Strategy to improve life chances of disabled people launched

    A new Office for Disability Issues to co-ordinate government
    work on disability is to be established, it emerged today,
    writes Clare Jerrom.

    The announcement came as the government published a strategy
    designed to transform the lives of disabled people.

    The strategy states that by 2025, disabled people should have
    full opportunities and choices to improve their quality of
    life.

    It highlights four key areas:-

    • A major expansion of direct payments to increase
    disabled people’s ability to live independently.

    • Better family support to enable families with young
    disabled children to remain socially and economically included.

    • Improved employment prospects of disabled people through
    personalised support, while providing security for those unable to
    work.

    • Better planning for disabled young people during their
    transition to adulthood to ensure a smooth provision of support and
    services during this transitional period.

    Minister for disabled people Maria Eagle said: “This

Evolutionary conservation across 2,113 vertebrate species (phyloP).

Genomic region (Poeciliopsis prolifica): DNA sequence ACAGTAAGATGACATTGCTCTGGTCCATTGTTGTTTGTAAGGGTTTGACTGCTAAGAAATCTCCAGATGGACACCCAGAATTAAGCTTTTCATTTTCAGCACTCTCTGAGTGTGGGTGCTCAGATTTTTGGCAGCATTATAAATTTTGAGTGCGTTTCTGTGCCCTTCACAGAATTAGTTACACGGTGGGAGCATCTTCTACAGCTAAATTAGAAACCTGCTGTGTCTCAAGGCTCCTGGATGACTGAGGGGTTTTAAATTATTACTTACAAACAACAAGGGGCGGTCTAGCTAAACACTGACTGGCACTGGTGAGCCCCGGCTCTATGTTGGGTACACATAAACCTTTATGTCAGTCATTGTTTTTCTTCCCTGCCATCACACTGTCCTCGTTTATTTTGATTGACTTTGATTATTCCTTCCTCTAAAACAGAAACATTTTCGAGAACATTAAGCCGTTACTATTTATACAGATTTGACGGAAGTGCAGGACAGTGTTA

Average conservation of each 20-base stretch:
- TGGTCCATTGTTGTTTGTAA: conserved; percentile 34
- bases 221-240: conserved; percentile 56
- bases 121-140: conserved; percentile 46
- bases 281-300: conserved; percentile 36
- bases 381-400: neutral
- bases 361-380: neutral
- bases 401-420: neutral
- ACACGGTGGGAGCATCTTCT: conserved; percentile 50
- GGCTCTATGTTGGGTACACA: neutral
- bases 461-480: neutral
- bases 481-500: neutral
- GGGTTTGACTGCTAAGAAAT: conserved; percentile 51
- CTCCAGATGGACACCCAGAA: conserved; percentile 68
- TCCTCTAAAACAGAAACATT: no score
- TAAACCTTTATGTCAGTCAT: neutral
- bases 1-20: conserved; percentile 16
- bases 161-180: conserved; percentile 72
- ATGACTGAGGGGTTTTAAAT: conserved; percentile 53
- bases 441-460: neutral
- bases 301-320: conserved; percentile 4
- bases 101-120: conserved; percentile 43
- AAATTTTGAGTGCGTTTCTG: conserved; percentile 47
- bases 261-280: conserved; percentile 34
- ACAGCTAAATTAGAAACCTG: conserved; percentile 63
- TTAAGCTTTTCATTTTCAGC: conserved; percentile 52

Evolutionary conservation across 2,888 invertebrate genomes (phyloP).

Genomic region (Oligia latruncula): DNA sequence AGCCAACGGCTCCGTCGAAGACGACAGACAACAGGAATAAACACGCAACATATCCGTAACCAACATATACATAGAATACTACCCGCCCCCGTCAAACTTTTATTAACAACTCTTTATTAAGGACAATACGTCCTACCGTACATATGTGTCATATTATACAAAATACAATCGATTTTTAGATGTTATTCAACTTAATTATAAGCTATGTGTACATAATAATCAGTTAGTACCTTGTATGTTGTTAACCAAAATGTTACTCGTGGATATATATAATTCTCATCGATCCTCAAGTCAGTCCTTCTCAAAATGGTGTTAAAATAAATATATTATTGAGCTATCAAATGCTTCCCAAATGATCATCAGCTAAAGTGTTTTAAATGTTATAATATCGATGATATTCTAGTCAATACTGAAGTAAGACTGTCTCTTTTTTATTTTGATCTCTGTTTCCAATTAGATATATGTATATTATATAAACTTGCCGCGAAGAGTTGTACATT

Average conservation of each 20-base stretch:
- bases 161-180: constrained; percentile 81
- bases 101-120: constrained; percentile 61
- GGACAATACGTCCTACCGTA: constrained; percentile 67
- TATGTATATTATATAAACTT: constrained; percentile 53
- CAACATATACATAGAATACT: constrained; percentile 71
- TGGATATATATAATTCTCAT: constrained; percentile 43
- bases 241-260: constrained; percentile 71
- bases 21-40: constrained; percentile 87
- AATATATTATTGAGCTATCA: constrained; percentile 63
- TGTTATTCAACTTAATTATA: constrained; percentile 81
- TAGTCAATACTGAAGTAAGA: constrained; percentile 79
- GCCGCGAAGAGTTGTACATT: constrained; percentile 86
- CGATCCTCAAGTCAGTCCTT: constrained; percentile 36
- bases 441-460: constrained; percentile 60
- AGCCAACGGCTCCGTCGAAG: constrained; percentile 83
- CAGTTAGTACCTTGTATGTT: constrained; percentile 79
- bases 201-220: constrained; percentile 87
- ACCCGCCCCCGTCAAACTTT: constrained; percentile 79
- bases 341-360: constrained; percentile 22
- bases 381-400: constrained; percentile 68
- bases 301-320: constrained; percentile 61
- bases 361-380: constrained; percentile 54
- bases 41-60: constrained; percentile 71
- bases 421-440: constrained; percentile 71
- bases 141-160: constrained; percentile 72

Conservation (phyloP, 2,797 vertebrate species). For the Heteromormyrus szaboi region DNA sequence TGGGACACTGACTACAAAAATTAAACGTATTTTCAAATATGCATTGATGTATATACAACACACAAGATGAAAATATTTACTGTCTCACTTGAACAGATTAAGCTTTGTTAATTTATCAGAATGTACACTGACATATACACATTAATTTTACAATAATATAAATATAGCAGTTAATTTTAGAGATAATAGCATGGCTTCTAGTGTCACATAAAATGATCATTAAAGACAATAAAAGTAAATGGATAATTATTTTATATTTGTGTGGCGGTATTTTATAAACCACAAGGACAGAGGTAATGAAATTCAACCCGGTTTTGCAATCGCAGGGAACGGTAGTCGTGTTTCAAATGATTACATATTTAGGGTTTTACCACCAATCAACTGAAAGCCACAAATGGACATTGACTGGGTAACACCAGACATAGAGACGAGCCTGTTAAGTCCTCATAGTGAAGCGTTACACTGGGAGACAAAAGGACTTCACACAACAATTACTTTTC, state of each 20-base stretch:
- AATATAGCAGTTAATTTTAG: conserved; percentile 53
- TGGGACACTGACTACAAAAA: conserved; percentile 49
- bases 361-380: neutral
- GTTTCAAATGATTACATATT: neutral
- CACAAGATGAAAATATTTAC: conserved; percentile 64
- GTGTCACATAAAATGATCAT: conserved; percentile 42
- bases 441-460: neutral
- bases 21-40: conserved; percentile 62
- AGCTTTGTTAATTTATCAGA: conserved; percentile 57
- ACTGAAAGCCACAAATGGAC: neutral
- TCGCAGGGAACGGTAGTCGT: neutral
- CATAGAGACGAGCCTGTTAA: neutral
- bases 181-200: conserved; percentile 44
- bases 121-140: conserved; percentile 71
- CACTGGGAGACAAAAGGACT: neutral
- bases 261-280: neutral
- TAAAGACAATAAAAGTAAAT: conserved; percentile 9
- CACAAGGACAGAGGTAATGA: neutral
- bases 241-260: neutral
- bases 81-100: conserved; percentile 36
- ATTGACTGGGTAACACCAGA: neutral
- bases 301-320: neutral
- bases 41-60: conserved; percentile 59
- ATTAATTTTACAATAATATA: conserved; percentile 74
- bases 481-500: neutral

report sets out a full programme of action to support disabled
    people in leading independent lives.

    “This will lead to significantly greater participation and
    inclusion of disabled people in the economy and in society,”
    she added.

    Disability charity Leonard Cheshire and the Council for Disabled
    Children both welcomed the proposal for the establishment of an
    Office for Disability Issues.

    Head of policy at Leonard Cheshire John Knight said the proposal
    was very close to what the charity had been calling for and
    believed it was “an important development that has the
    potential to make real difference”.

    But Lord Victor Adebowale, chief executive of Turning Point,
    warned: “The gulf between the life chances of disabled people
    and non-disabled people is large and there is a long way to travel
    to balance the injustices that prevent disabled people from having
    the same life chances as the rest of the population.”

    He stressed that it was society that was holding people back
    rather than their disability, although the plans could ensure
    disabled people had the same opportunities as non-disabled
    people.

    “Our vision for 2025 is one where disabled people are no
    longer expected to fit in to services; rather services will be
    designed around each individual’s needs, aspirations and
    priorities,” he concluded.

    ‘Improving the Life Chances of Disabled People’ by
    the Department for Work and Pensions, Department of Health,
    Department for Education and Skills, Office of the Deputy Prime
    Minister and the Prime Minister’s Strategy Unit from:- http://www.number10.gov.uk/files/pdf/ilcdp_report.pdf

     

     

     

     

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